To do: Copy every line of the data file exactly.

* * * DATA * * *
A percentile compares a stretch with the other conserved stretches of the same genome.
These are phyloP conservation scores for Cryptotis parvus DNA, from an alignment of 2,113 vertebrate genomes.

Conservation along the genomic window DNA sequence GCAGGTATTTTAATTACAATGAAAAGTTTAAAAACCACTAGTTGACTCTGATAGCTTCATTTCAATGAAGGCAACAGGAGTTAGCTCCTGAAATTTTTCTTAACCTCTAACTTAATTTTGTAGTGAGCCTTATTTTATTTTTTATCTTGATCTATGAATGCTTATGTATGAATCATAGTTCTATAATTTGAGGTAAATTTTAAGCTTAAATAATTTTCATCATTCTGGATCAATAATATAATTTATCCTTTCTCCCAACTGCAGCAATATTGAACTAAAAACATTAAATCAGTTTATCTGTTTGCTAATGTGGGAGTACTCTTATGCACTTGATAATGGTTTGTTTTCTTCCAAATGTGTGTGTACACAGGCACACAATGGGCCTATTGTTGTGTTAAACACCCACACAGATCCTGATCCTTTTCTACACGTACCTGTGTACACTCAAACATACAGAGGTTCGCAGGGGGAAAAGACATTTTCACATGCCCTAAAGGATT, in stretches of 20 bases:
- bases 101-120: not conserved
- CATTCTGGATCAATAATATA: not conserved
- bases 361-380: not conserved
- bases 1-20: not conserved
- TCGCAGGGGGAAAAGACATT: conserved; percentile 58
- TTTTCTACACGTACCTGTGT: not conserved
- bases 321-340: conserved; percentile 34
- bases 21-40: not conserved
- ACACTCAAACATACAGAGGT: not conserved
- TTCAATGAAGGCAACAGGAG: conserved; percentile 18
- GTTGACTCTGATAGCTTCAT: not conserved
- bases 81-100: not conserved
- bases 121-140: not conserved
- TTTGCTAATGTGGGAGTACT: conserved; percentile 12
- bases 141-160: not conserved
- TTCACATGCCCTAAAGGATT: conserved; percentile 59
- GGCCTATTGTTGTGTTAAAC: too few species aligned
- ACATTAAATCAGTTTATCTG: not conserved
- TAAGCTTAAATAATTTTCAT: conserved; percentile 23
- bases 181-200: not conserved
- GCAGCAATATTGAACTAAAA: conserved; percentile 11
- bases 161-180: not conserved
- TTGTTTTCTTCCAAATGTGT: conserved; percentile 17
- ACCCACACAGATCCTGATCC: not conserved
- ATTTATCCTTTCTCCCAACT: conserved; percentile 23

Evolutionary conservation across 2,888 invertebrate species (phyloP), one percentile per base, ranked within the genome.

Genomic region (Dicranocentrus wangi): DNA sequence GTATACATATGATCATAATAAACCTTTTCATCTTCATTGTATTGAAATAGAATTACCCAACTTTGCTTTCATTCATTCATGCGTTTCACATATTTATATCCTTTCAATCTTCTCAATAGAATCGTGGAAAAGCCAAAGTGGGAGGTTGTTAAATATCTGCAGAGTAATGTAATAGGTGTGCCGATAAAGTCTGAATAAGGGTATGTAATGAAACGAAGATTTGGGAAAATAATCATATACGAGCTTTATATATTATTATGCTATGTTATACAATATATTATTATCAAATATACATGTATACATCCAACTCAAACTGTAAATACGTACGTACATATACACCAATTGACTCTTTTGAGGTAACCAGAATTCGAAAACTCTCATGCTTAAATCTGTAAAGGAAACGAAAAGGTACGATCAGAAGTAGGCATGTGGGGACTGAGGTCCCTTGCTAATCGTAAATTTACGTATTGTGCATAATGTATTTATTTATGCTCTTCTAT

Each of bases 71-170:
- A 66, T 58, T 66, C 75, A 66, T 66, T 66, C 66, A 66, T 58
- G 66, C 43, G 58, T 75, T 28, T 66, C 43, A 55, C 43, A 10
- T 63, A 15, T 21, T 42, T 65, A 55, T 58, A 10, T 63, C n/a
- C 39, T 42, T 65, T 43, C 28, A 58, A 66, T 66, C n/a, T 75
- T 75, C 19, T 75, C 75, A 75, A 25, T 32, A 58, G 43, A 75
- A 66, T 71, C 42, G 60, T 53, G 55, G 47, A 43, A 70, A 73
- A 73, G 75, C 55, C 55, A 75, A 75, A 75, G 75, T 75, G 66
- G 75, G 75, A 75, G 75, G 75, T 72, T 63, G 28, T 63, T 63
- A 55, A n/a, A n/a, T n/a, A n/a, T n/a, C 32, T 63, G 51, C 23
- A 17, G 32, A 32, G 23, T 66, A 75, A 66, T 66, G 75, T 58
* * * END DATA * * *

A percentile compares a stretch with the other conserved stretches of the same genome.
These are phyloP conservation scores for Cryptotis parvus DNA, from an alignment of 2,113 vertebrate genomes.

Conservation along the genomic window DNA sequence GCAGGTATTTTAATTACAATGAAAAGTTTAAAAACCACTAGTTGACTCTGATAGCTTCATTTCAATGAAGGCAACAGGAGTTAGCTCCTGAAATTTTTCTTAACCTCTAACTTAATTTTGTAGTGAGCCTTATTTTATTTTTTATCTTGATCTATGAATGCTTATGTATGAATCATAGTTCTATAATTTGAGGTAAATTTTAAGCTTAAATAATTTTCATCATTCTGGATCAATAATATAATTTATCCTTTCTCCCAACTGCAGCAATATTGAACTAAAAACATTAAATCAGTTTATCTGTTTGCTAATGTGGGAGTACTCTTATGCACTTGATAATGGTTTGTTTTCTTCCAAATGTGTGTGTACACAGGCACACAATGGGCCTATTGTTGTGTTAAACACCCACACAGATCCTGATCCTTTTCTACACGTACCTGTGTACACTCAAACATACAGAGGTTCGCAGGGGGAAAAGACATTTTCACATGCCCTAAAGGATT, in stretches of 20 bases:
- bases 101-120: not conserved
- CATTCTGGATCAATAATATA: not conserved
- bases 361-380: not conserved
- bases 1-20: not conserved
- TCGCAGGGGGAAAAGACATT: conserved; percentile 58
- TTTTCTACACGTACCTGTGT: not conserved
- bases 321-340: conserved; percentile 34
- bases 21-40: not conserved
- ACACTCAAACATACAGAGGT: not conserved
- TTCAATGAAGGCAACAGGAG: conserved; percentile 18
- GTTGACTCTGATAGCTTCAT: not conserved
- bases 81-100: not conserved
- bases 121-140: not conserved
- TTTGCTAATGTGGGAGTACT: conserved; percentile 12
- bases 141-160: not conserved
- TTCACATGCCCTAAAGGATT: conserved; percentile 59
- GGCCTATTGTTGTGTTAAAC: too few species aligned
- ACATTAAATCAGTTTATCTG: not conserved
- TAAGCTTAAATAATTTTCAT: conserved; percentile 23
- bases 181-200: not conserved
- GCAGCAATATTGAACTAAAA: conserved; percentile 11
- bases 161-180: not conserved
- TTGTTTTCTTCCAAATGTGT: conserved; percentile 17
- ACCCACACAGATCCTGATCC: not conserved
- ATTTATCCTTTCTCCCAACT: conserved; percentile 23

Evolutionary conservation across 2,888 invertebrate species (phyloP), one percentile per base, ranked within the genome.

Genomic region (Dicranocentrus wangi): DNA sequence GTATACATATGATCATAATAAACCTTTTCATCTTCATTGTATTGAAATAGAATTACCCAACTTTGCTTTCATTCATTCATGCGTTTCACATATTTATATCCTTTCAATCTTCTCAATAGAATCGTGGAAAAGCCAAAGTGGGAGGTTGTTAAATATCTGCAGAGTAATGTAATAGGTGTGCCGATAAAGTCTGAATAAGGGTATGTAATGAAACGAAGATTTGGGAAAATAATCATATACGAGCTTTATATATTATTATGCTATGTTATACAATATATTATTATCAAATATACATGTATACATCCAACTCAAACTGTAAATACGTACGTACATATACACCAATTGACTCTTTTGAGGTAACCAGAATTCGAAAACTCTCATGCTTAAATCTGTAAAGGAAACGAAAAGGTACGATCAGAAGTAGGCATGTGGGGACTGAGGTCCCTTGCTAATCGTAAATTTACGTATTGTGCATAATGTATTTATTTATGCTCTTCTAT

Each of bases 71-170:
- A 66, T 58, T 66, C 75, A 66, T 66, T 66, C 66, A 66, T 58
- G 66, C 43, G 58, T 75, T 28, T 66, C 43, A 55, C 43, A 10
- T 63, A 15, T 21, T 42, T 65, A 55, T 58, A 10, T 63, C n/a
- C 39, T 42, T 65, T 43, C 28, A 58, A 66, T 66, C n/a, T 75
- T 75, C 19, T 75, C 75, A 75, A 25, T 32, A 58, G 43, A 75
- A 66, T 71, C 42, G 60, T 53, G 55, G 47, A 43, A 70, A 73
- A 73, G 75, C 55, C 55, A 75, A 75, A 75, G 75, T 75, G 66
- G 75, G 75, A 75, G 75, G 75, T 72, T 63, G 28, T 63, T 63
- A 55, A n/a, A n/a, T n/a, A n/a, T n/a, C 32, T 63, G 51, C 23
- A 17, G 32, A 32, G 23, T 66, A 75, A 66, T 66, G 75, T 58